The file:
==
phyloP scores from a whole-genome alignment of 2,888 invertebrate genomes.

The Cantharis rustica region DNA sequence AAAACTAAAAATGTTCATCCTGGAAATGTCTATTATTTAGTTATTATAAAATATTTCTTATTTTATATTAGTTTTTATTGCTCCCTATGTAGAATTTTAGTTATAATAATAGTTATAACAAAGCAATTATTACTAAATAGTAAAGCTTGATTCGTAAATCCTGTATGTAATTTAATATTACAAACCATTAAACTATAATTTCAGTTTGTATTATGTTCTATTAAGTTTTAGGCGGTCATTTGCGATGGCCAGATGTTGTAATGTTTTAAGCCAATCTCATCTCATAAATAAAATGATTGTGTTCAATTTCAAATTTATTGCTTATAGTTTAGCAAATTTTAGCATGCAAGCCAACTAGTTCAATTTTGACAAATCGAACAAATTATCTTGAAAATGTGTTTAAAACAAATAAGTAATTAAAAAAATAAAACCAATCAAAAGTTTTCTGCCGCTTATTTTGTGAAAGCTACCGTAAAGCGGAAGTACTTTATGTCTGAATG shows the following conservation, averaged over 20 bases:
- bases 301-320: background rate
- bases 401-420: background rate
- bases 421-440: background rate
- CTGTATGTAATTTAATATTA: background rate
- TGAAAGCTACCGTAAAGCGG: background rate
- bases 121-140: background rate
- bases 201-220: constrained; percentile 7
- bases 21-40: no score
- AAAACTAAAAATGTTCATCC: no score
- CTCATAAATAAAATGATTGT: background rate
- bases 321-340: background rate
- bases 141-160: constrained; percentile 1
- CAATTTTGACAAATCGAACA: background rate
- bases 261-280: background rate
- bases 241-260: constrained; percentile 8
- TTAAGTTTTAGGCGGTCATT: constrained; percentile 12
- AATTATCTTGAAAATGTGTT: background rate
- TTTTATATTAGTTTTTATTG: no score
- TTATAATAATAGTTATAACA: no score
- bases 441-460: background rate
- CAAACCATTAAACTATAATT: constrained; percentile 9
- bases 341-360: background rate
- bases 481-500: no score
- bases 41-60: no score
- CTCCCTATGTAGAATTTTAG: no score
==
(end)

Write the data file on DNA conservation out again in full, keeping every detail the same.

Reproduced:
phyloP scores from a whole-genome alignment of 2,888 invertebrate genomes.

The Cantharis rustica region DNA sequence AAAACTAAAAATGTTCATCCTGGAAATGTCTATTATTTAGTTATTATAAAATATTTCTTATTTTATATTAGTTTTTATTGCTCCCTATGTAGAATTTTAGTTATAATAATAGTTATAACAAAGCAATTATTACTAAATAGTAAAGCTTGATTCGTAAATCCTGTATGTAATTTAATATTACAAACCATTAAACTATAATTTCAGTTTGTATTATGTTCTATTAAGTTTTAGGCGGTCATTTGCGATGGCCAGATGTTGTAATGTTTTAAGCCAATCTCATCTCATAAATAAAATGATTGTGTTCAATTTCAAATTTATTGCTTATAGTTTAGCAAATTTTAGCATGCAAGCCAACTAGTTCAATTTTGACAAATCGAACAAATTATCTTGAAAATGTGTTTAAAACAAATAAGTAATTAAAAAAATAAAACCAATCAAAAGTTTTCTGCCGCTTATTTTGTGAAAGCTACCGTAAAGCGGAAGTACTTTATGTCTGAATG shows the following conservation, averaged over 20 bases:
- bases 301-320: background rate
- bases 401-420: background rate
- bases 421-440: background rate
- CTGTATGTAATTTAATATTA: background rate
- TGAAAGCTACCGTAAAGCGG: background rate
- bases 121-140: background rate
- bases 201-220: constrained; percentile 7
- bases 21-40: no score
- AAAACTAAAAATGTTCATCC: no score
- CTCATAAATAAAATGATTGT: background rate
- bases 321-340: background rate
- bases 141-160: constrained; percentile 1
- CAATTTTGACAAATCGAACA: background rate
- bases 261-280: background rate
- bases 241-260: constrained; percentile 8
- TTAAGTTTTAGGCGGTCATT: constrained; percentile 12
- AATTATCTTGAAAATGTGTT: background rate
- TTTTATATTAGTTTTTATTG: no score
- TTATAATAATAGTTATAACA: no score
- bases 441-460: background rate
- CAAACCATTAAACTATAATT: constrained; percentile 9
- bases 341-360: background rate
- bases 481-500: no score
- bases 41-60: no score
- CTCCCTATGTAGAATTTTAG: no score